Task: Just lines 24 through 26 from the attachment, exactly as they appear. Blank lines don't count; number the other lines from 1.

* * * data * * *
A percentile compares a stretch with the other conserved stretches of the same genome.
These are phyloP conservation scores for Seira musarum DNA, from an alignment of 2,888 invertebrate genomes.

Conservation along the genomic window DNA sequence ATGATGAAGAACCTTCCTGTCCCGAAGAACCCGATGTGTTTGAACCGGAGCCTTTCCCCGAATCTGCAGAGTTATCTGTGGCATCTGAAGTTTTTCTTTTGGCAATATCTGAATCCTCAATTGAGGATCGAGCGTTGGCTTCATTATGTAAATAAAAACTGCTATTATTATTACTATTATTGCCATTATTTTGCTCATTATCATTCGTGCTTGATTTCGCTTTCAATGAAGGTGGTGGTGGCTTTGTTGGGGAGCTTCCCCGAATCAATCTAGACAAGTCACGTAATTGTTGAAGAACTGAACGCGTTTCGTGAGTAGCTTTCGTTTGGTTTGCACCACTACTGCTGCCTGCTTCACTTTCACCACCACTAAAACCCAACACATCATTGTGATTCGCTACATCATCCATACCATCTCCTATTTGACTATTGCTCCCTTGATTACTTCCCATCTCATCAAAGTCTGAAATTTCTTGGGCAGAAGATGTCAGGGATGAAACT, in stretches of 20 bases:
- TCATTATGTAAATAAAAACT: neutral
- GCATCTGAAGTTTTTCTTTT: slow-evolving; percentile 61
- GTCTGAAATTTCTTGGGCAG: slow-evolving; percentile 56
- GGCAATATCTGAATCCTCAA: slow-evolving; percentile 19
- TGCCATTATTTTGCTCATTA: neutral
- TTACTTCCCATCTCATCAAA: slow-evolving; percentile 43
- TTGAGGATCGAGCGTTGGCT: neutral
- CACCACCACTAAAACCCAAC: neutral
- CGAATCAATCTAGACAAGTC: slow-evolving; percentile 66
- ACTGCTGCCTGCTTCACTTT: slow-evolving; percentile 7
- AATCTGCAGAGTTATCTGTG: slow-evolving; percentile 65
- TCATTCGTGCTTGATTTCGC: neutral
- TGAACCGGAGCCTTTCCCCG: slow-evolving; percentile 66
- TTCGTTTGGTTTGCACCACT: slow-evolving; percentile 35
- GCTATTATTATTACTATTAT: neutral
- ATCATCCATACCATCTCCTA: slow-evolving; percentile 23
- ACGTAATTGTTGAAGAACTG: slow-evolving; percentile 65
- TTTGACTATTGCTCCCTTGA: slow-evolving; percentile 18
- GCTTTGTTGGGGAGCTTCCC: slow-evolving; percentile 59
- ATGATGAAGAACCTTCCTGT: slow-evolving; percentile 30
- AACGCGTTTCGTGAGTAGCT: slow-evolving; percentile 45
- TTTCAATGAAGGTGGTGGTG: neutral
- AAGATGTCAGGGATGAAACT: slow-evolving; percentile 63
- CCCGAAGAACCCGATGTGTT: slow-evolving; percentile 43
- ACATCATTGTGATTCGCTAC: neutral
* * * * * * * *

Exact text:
- AACGCGTTTCGTGAGTAGCT: slow-evolving; percentile 45
- TTTCAATGAAGGTGGTGGTG: neutral
- AAGATGTCAGGGATGAAACT: slow-evolving; percentile 63